Something isn't quite right here....a volt IS the same unit as joule per sec. Also, when 1 coulomb of charge passes through 1 volt of potential difference it does in fact gain energy, since even though the distance of separation between 2 charges decreases, the E-field increases at a greater rate due to the decrease in separation distance (e-field is inversely proportional to distance). Integrate E*dl for a given e-field and you'll see that potential is inversely proportional to distance, which means that as distance decreases as the charges passes through the potential difference, the energy will increase.

    However, gravitational potential energy is not a direct analogy to this because gravitational force is constant (constant accelleration for a given mass) unlike electric field, which varies inversely with the square of the distance. So, if you decrease the height by dropping an object, you are going to decrease the GPE. for electrical potential, this is not the case, since e-field strength increases at a higher rate than distance decreases when a charge passes though a potential difference.

    So, electrical potential and gravitational potential are sort of reverses of one another, since gravitational force is constant for a given mass as distance varies , whereas electric force varies for a given charge as distance varies. T
     
    Last edited: Aug 12, 2005
  8. Aug 12, 2005 #7
    This is one of my favorite references for electrical questions. Bill breaks the definitions down into precise terms and his explanation of how transistors work is a heck of a lot better than what I was originally taught.

    I know a few hobbyists who don't have a real understanding of the principles behind the electronics they play with... as for myself, I've been taught electronics three times and I'm ready to go learn it again, for a degree this time. :rolleyes:
     
    Last edited: Aug 12, 2005
  9. Aug 12, 2005 #8

    berkeman

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  10. Aug 14, 2005 #9
    I would like to believe that MOST electrical engineers have a thorough understanding of the concepts they apply everyday. However, considering how many engineering curricula are run, it wouldn't surprise me if many engineers really didn't understand many of the underlying concepts. Many engineering curricula are like bootcamps, where little deep thought is required regarding the underlying concepts, and one can simply do a hundred similar engineering problems to prepare for an exam and they will do fine, and students get through their entire degree program this way. Often, students rely on their memory. and not on their understanding.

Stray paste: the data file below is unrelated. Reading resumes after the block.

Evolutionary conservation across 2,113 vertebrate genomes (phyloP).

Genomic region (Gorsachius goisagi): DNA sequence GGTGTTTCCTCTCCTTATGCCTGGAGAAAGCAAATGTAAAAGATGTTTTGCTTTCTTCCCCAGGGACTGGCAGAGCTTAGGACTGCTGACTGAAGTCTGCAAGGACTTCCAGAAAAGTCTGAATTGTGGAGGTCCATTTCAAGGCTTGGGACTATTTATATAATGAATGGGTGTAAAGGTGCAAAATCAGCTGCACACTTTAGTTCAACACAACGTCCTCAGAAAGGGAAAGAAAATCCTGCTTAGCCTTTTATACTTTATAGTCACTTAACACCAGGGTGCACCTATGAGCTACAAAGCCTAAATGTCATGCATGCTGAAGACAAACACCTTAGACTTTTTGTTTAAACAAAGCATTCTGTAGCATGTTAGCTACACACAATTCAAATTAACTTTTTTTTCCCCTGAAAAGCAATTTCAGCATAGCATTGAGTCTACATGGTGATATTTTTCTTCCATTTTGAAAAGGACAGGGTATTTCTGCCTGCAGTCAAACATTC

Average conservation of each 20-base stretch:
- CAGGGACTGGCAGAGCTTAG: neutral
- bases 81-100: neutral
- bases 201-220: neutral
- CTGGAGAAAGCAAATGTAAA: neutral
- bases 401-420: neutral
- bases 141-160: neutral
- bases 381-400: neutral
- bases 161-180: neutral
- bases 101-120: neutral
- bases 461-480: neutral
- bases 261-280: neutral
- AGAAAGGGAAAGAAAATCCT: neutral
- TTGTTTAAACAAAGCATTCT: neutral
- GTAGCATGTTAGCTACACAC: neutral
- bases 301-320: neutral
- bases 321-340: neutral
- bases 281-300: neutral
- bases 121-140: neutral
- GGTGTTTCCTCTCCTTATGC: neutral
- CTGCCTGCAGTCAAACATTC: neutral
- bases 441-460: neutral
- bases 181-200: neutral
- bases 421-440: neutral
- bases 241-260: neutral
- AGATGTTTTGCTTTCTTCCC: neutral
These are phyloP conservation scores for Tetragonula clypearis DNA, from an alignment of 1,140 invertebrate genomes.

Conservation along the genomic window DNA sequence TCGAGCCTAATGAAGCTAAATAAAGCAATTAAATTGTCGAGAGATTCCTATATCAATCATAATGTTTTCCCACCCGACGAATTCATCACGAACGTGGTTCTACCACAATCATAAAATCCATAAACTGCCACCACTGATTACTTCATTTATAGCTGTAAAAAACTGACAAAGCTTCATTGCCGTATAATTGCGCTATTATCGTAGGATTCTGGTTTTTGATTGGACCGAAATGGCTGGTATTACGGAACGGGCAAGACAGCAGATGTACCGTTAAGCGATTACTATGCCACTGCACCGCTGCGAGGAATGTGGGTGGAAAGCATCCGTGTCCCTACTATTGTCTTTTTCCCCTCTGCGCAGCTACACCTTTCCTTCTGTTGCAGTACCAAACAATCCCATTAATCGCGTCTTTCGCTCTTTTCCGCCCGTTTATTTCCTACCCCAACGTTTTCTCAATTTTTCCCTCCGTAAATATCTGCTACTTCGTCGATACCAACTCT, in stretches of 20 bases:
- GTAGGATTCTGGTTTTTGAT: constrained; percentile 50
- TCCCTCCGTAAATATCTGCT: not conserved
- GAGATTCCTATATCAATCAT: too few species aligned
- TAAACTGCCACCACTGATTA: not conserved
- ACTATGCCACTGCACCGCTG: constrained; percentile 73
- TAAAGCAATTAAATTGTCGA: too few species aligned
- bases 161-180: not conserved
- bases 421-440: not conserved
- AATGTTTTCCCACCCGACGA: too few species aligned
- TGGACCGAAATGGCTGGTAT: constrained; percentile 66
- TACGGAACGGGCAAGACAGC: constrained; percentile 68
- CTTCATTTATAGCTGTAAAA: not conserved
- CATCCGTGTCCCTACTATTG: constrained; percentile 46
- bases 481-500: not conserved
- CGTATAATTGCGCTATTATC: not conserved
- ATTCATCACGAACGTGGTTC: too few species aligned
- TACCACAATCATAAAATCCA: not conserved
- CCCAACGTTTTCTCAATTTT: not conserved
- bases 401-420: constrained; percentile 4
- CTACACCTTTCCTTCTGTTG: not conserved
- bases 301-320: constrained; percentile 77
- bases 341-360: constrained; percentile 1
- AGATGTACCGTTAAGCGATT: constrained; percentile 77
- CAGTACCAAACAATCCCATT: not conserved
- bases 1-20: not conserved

Plus, engineering professors get TOO mathematical when explaining things, and textbooks are often the same. This means that the conceptual aspects are overlooked, and students BELIEVE they have the right idea of a concept, but they are in fact thinking of the concepts incorrectly. This is especially the case in electrical engineering, where the concepts are often very abstract.
     
  11. Aug 17, 2005 #10
    Actually, Warren is exactly correct.

    Joules/sec = Watts or Power. Volts x Amps = Watts;

    Volts = Joules/Coulomb, Amps = Coulombs/second.

    Coulombs/second is intuitive as a flow of charge.

    Joules/Coulomb is less obvious but it is the amount of
    potential energy contained in a coulomb of charge
    which is held against a 1 volt potential.

    Power is Energy/time, so pushing a coulomb of charge
    through a one volt potential in one second is the same
    as pushing an object against one Newton of force through
    one meter in a second.

    They are both one Watt.
     
    Last edited: Aug 17, 2005
  12. Aug 17, 2005 #11
    oops. I meant a volt is a joule per coulomb. During that first paragraph I was agreeing with what he said. The second part of the post I was disagreeing when he related electrical potential with gravitational potential. Some of what he said here is incorrect.
     
    Last edited: Aug 17, 2005